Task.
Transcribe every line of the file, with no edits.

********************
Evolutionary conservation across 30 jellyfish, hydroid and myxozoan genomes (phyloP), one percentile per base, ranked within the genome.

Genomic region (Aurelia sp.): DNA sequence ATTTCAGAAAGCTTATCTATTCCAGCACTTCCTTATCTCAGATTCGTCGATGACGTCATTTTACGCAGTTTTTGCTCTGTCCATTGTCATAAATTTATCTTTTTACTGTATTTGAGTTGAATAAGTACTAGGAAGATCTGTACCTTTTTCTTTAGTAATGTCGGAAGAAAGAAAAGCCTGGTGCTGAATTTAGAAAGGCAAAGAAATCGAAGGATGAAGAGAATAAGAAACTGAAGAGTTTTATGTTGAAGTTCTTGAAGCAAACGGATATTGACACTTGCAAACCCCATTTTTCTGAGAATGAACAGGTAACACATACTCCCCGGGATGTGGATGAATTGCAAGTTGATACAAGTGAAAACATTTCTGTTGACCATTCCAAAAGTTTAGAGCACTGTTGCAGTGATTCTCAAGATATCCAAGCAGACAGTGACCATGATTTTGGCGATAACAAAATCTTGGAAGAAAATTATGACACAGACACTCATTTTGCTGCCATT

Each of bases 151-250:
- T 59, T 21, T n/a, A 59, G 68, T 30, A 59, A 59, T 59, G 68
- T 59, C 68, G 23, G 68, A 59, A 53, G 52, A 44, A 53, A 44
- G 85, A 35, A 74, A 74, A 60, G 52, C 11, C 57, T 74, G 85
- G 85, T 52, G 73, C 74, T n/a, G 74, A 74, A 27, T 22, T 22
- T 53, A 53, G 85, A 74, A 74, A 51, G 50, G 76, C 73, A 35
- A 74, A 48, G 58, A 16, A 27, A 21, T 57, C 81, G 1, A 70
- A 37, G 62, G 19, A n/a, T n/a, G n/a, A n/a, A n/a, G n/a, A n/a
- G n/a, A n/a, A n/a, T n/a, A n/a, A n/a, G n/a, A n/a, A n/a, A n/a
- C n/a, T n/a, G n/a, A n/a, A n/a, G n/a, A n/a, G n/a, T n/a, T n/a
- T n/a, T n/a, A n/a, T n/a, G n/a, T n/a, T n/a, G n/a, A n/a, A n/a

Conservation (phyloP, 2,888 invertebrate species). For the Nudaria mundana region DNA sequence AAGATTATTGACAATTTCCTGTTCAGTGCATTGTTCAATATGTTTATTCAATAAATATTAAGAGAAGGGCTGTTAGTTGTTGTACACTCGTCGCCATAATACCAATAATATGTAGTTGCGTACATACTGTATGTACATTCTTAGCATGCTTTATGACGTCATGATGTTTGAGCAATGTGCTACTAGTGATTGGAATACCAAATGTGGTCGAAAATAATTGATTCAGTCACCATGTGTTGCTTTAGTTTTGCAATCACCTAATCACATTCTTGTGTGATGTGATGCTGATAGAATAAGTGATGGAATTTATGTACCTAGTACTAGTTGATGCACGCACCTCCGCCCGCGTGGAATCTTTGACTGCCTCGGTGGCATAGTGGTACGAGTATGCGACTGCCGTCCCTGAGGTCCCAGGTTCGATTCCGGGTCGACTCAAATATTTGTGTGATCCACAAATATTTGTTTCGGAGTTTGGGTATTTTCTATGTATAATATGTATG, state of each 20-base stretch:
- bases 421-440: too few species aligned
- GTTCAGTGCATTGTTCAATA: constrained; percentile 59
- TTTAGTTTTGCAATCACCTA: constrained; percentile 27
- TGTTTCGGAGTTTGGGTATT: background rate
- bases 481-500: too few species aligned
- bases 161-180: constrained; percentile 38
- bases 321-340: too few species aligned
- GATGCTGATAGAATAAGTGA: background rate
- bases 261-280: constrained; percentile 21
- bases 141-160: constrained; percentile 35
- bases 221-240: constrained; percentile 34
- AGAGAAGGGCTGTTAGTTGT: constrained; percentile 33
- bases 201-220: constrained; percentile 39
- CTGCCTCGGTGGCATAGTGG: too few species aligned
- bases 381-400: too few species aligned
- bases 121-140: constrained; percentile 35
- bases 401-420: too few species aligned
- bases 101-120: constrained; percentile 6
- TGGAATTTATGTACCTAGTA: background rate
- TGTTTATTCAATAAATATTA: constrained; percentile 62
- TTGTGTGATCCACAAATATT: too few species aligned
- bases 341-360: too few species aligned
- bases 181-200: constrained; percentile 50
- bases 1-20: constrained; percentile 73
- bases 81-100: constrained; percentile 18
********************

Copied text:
Evolutionary conservation across 30 jellyfish, hydroid and myxozoan genomes (phyloP), one percentile per base, ranked within the genome.

Genomic region (Aurelia sp.): DNA sequence ATTTCAGAAAGCTTATCTATTCCAGCACTTCCTTATCTCAGATTCGTCGATGACGTCATTTTACGCAGTTTTTGCTCTGTCCATTGTCATAAATTTATCTTTTTACTGTATTTGAGTTGAATAAGTACTAGGAAGATCTGTACCTTTTTCTTTAGTAATGTCGGAAGAAAGAAAAGCCTGGTGCTGAATTTAGAAAGGCAAAGAAATCGAAGGATGAAGAGAATAAGAAACTGAAGAGTTTTATGTTGAAGTTCTTGAAGCAAACGGATATTGACACTTGCAAACCCCATTTTTCTGAGAATGAACAGGTAACACATACTCCCCGGGATGTGGATGAATTGCAAGTTGATACAAGTGAAAACATTTCTGTTGACCATTCCAAAAGTTTAGAGCACTGTTGCAGTGATTCTCAAGATATCCAAGCAGACAGTGACCATGATTTTGGCGATAACAAAATCTTGGAAGAAAATTATGACACAGACACTCATTTTGCTGCCATT

Each of bases 151-250:
- T 59, T 21, T n/a, A 59, G 68, T 30, A 59, A 59, T 59, G 68
- T 59, C 68, G 23, G 68, A 59, A 53, G 52, A 44, A 53, A 44
- G 85, A 35, A 74, A 74, A 60, G 52, C 11, C 57, T 74, G 85
- G 85, T 52, G 73, C 74, T n/a, G 74, A 74, A 27, T 22, T 22
- T 53, A 53, G 85, A 74, A 74, A 51, G 50, G 76, C 73, A 35
- A 74, A 48, G 58, A 16, A 27, A 21, T 57, C 81, G 1, A 70
- A 37, G 62, G 19, A n/a, T n/a, G n/a, A n/a, A n/a, G n/a, A n/a
- G n/a, A n/a, A n/a, T n/a, A n/a, A n/a, G n/a, A n/a, A n/a, A n/a
- C n/a, T n/a, G n/a, A n/a, A n/a, G n/a, A n/a, G n/a, T n/a, T n/a
- T n/a, T n/a, A n/a, T n/a, G n/a, T n/a, T n/a, G n/a, A n/a, A n/a

Conservation (phyloP, 2,888 invertebrate species). For the Nudaria mundana region DNA sequence AAGATTATTGACAATTTCCTGTTCAGTGCATTGTTCAATATGTTTATTCAATAAATATTAAGAGAAGGGCTGTTAGTTGTTGTACACTCGTCGCCATAATACCAATAATATGTAGTTGCGTACATACTGTATGTACATTCTTAGCATGCTTTATGACGTCATGATGTTTGAGCAATGTGCTACTAGTGATTGGAATACCAAATGTGGTCGAAAATAATTGATTCAGTCACCATGTGTTGCTTTAGTTTTGCAATCACCTAATCACATTCTTGTGTGATGTGATGCTGATAGAATAAGTGATGGAATTTATGTACCTAGTACTAGTTGATGCACGCACCTCCGCCCGCGTGGAATCTTTGACTGCCTCGGTGGCATAGTGGTACGAGTATGCGACTGCCGTCCCTGAGGTCCCAGGTTCGATTCCGGGTCGACTCAAATATTTGTGTGATCCACAAATATTTGTTTCGGAGTTTGGGTATTTTCTATGTATAATATGTATG, state of each 20-base stretch:
- bases 421-440: too few species aligned
- GTTCAGTGCATTGTTCAATA: constrained; percentile 59
- TTTAGTTTTGCAATCACCTA: constrained; percentile 27
- TGTTTCGGAGTTTGGGTATT: background rate
- bases 481-500: too few species aligned
- bases 161-180: constrained; percentile 38
- bases 321-340: too few species aligned
- GATGCTGATAGAATAAGTGA: background rate
- bases 261-280: constrained; percentile 21
- bases 141-160: constrained; percentile 35
- bases 221-240: constrained; percentile 34
- AGAGAAGGGCTGTTAGTTGT: constrained; percentile 33
- bases 201-220: constrained; percentile 39
- CTGCCTCGGTGGCATAGTGG: too few species aligned
- bases 381-400: too few species aligned
- bases 121-140: constrained; percentile 35
- bases 401-420: too few species aligned
- bases 101-120: constrained; percentile 6
- TGGAATTTATGTACCTAGTA: background rate
- TGTTTATTCAATAAATATTA: constrained; percentile 62
- TTGTGTGATCCACAAATATT: too few species aligned
- bases 341-360: too few species aligned
- bases 181-200: constrained; percentile 50
- bases 1-20: constrained; percentile 73
- bases 81-100: constrained; percentile 18